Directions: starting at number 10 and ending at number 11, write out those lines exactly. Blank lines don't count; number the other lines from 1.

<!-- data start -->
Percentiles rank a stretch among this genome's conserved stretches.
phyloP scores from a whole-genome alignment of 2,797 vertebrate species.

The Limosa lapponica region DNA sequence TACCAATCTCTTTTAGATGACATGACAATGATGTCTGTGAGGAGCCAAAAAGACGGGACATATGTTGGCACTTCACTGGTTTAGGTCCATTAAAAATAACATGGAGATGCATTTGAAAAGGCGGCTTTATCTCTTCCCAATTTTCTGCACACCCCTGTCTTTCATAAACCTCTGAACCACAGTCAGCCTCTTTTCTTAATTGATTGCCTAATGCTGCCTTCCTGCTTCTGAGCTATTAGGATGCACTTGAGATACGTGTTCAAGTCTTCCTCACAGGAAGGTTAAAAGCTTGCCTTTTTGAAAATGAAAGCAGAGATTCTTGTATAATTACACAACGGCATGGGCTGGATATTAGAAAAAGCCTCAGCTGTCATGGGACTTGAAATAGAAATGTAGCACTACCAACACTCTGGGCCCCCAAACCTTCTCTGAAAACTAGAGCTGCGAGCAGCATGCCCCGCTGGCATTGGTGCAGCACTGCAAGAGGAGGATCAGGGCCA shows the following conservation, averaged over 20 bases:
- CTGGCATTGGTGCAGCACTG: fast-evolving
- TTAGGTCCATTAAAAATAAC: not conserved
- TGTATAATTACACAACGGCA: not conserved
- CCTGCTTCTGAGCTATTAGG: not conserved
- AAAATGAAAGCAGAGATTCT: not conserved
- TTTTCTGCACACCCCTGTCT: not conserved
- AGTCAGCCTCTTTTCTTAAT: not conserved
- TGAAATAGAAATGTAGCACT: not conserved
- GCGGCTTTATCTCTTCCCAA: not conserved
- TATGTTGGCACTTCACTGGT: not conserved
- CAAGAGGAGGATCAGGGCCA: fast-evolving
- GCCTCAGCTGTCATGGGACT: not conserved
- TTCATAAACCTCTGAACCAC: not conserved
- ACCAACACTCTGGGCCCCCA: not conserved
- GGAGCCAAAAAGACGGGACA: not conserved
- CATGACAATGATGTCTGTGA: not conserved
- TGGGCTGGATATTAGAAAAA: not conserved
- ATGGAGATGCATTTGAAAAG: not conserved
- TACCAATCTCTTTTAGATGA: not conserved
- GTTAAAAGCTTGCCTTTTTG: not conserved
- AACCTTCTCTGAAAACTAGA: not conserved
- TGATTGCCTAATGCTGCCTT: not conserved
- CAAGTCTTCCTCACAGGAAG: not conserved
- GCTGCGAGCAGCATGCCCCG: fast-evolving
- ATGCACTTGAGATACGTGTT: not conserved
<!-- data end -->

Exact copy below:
- AGTCAGCCTCTTTTCTTAAT: not conserved
- TGAAATAGAAATGTAGCACT: not conserved